Anyone who revisited the season six finale (or, for that matter, watched this episode’s very strategically edited “Previously on” sequence) knew immediately that the Walder Frey sitting before his assembled family and allies couldn’t be the real Walder Frey, who died after Arya slit his throat last season. But even if you caught onto what was happening before the poison-vomit started to gush, the sight of Arya acting out part two of her Red Wedding revenge plan, then sliding off her Frey facade and declaring, with action movie hero pithiness, “Tell them winter came for House Frey,” is the kind of jump-to-your-feet-and-applaud moment that elicited deservedly excited tweets from Game of Thrones fans. (Admittedly, some of the glee may have worn off later in the episode, after Ed Sheeran showed up to perform his latest single, “Thinking Out Loud and Wondering: How the Hell Did I End Up in Westeros?”)
Even if you didn’t know the entire backstory behind Arya’s Inigo Montoya moment, the opening twist gives the episode a go-for-broke summer blockbuster vibe that is enjoyable on its own terms, and, fitting, too, since the series returns smack in the middle of July. But what infuses this moment with emotional heft — and what separates it from the GOT openings of seasons past — is the fact that it’s been such a long time coming. After three-plus seasons, we finally got to watch a Stark stick it to the Freys for the Red Wedding, and do so in the room where it happened, while echoing the language Roose Bolton used upon killing Robb Stark. “Tell them winter came for House Frey” is the new “The Lannisters send their regards.”
The scene is reminiscent of more than just the Red Wedding, too. It echoes previous moments in Game of Thrones, all of which add to the sense that what Arya does here is almost predestined. The wine wipe-out of House Frey involves two things — poison and play-acting — that have been recurring motifs in the show’s narrative, particularly when murder is involved. In the season three episode “The Lion and the Rose” in which the Purple Wedding unfolds, Joffrey drinks poisoned wine and instantly expires. Before his death, he and his wedding guests watch a tasteless play based on the War of the Five Kings, one that involves a partial reenactment of the events of the Red Wedding, specifically the death of Robb.
Arya didn’t witness that particular retelling of Walder Frey’s treachery, but last season, she watched another play in Braavos that revisited the same event. She also was commanded by Jaqen H’ghar to poison the rum of Lady Crane, the actress who played Cersei in said play, a mission that Arya tried to carry out but ultimately aborted.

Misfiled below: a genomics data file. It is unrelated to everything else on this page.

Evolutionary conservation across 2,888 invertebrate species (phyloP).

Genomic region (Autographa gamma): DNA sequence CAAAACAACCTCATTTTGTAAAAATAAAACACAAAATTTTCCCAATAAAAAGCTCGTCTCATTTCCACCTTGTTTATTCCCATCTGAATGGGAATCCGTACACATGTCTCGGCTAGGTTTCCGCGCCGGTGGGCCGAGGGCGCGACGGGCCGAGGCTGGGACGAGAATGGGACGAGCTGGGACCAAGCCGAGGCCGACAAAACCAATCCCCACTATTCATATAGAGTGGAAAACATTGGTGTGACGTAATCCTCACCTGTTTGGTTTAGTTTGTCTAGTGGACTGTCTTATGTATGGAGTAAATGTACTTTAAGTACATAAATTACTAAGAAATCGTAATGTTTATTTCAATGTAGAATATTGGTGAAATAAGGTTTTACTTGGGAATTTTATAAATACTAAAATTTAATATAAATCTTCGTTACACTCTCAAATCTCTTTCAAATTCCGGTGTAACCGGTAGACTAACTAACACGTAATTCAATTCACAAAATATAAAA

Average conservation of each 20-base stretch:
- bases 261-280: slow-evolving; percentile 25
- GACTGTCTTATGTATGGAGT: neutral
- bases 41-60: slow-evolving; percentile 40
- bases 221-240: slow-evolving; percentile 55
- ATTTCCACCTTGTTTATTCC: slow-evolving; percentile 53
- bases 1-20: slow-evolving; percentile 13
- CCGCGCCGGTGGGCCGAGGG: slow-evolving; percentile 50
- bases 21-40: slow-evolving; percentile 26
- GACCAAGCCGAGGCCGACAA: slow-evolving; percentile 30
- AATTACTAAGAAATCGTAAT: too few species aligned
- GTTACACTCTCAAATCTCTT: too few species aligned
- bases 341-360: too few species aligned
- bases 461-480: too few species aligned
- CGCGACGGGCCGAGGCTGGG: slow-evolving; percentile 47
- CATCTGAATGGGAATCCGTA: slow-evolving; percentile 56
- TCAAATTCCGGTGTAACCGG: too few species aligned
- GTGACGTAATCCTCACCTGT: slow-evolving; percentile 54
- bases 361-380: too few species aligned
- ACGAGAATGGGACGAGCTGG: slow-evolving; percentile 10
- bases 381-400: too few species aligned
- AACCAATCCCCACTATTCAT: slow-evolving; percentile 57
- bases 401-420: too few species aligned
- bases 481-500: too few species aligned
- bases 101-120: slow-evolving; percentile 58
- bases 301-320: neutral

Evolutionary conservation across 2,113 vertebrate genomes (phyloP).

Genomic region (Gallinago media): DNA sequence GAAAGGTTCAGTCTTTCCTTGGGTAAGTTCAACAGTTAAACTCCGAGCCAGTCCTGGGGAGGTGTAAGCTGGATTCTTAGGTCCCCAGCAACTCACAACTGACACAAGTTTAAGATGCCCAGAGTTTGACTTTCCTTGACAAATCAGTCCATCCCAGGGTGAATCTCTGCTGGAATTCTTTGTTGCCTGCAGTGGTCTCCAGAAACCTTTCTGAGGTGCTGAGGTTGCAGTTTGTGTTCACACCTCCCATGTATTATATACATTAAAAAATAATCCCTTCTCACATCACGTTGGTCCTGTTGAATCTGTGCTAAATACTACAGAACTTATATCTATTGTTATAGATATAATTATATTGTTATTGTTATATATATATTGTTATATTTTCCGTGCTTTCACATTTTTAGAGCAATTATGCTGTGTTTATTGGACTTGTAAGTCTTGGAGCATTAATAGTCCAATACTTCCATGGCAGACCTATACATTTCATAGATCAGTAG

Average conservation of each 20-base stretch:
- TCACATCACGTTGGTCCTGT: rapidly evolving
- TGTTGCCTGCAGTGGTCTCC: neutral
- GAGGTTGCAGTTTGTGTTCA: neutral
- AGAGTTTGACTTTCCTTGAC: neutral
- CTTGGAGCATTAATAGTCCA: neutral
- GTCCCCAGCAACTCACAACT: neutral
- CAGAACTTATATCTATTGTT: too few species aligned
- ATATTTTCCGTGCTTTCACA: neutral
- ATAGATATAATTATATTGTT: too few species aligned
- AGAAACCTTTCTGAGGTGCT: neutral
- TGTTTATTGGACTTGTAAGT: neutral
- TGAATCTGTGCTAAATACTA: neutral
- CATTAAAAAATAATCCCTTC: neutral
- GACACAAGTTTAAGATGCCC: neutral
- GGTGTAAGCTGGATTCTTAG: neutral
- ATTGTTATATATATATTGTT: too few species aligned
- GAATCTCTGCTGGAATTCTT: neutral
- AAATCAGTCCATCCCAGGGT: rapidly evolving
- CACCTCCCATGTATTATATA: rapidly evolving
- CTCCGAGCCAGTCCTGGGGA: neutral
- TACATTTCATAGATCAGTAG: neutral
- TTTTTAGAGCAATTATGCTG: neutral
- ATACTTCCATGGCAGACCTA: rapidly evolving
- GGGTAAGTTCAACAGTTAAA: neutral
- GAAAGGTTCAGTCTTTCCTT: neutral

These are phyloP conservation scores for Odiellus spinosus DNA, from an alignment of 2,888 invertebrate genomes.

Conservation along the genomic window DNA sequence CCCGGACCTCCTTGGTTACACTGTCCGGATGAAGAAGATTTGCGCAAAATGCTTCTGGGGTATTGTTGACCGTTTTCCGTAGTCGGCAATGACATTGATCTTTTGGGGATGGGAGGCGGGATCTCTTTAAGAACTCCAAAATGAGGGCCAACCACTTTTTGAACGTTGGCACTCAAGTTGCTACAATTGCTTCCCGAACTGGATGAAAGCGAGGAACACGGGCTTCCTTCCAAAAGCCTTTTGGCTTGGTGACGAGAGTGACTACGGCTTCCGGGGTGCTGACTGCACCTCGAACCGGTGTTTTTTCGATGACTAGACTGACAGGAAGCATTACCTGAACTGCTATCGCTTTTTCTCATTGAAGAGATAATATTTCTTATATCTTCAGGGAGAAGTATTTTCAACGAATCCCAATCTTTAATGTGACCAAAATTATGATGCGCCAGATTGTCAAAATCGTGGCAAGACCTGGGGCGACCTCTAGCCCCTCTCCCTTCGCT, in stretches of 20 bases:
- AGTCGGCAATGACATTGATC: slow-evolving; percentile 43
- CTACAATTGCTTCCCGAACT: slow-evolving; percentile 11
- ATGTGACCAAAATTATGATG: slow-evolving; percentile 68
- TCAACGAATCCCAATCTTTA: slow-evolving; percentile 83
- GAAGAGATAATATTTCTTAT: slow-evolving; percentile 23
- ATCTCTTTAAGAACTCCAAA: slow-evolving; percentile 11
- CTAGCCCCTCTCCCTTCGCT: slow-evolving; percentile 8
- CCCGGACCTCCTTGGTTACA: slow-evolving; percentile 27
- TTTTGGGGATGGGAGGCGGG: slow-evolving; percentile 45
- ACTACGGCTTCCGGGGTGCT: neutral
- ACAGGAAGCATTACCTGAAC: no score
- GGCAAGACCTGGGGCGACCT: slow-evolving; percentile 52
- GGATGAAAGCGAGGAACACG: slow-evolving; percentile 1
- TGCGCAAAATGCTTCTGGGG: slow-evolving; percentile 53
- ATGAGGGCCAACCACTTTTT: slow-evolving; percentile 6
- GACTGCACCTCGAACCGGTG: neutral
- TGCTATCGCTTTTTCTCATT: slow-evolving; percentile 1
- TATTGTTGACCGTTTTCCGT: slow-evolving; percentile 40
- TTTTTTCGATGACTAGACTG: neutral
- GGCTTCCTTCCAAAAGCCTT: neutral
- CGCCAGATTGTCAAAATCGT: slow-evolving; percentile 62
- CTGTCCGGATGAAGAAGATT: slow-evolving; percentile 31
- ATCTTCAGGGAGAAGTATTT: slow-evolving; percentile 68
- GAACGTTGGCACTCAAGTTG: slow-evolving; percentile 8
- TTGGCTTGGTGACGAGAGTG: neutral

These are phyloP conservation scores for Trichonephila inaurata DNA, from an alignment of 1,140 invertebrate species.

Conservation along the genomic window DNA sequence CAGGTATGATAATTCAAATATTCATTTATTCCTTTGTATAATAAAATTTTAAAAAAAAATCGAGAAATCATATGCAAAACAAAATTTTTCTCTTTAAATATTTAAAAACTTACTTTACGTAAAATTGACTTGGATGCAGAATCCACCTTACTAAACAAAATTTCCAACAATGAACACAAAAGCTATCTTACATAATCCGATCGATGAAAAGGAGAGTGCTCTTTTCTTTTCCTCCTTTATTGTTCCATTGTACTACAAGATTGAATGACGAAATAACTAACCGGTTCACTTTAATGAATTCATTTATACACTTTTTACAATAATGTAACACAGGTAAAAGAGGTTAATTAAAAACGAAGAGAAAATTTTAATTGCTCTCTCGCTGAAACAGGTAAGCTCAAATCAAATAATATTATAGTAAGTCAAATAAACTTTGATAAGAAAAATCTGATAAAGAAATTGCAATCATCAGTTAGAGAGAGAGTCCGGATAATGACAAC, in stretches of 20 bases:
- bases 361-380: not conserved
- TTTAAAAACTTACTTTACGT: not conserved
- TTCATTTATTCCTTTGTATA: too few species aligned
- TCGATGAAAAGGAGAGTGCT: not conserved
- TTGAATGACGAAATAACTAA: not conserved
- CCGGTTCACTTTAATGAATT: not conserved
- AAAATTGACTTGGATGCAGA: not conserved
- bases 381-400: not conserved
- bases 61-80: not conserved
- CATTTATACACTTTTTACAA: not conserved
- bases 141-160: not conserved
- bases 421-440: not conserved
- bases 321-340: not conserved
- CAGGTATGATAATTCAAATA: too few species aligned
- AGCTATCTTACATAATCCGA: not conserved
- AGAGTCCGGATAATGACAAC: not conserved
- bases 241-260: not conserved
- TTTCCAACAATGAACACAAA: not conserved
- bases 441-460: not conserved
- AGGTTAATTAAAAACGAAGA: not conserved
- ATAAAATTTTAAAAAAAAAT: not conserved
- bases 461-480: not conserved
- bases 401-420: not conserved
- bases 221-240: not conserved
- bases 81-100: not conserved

What she does to the Freys in “Dragonstone” feels like a culmination of those moments. The fact that Arya uses wine to do the homicidal deed may be the most efficient way to bump off so many people at once, but it’s also a nod back to what happened to Joffrey, whose Lannister family played as much of a role in orchestrating the Red Wedding as the Freys did.
That she presides over the feast while playing the role of Walder Frey — basically engaging in some theater — is reminiscent of the show’s earlier plays, as well as Arya’s long-proven ability to assume other identities. Even before she acquired the ability to don and remove masks like Tom Cruise in Mission: Impossible, she could move through the world without attracting much suspicion. On numerous occasions, she has managed to avoid detection as a member of the Stark clan. But in this kicker of a cold open, Arya uses her ability to slide under the radar to her advantage while also totally owning her identity. She makes a point of preventing Walder Frey’s very young wife from drinking the wine, partly, perhaps, because she wants to save a woman who’s already suffered enough by being married to that scoundrel, but also so that someone will put the rest of Westeros on notice. “When they ask you what happened here,” Arya says to her, “tell them that the North remembers.”
From the very beginning of Game of Thrones, all the way back to season one when she was training to sword fight, Arya has wanted to prove that she’s a formidable force to be reckoned with and taken seriously. The beginning of Sunday’s premiere proves that, once and for all. In the words of another TV anti-hero with a taste for vengeance, Arya Stark is the danger. The next time she’s the one who knocks, she’ll be standing at Cersei’s door.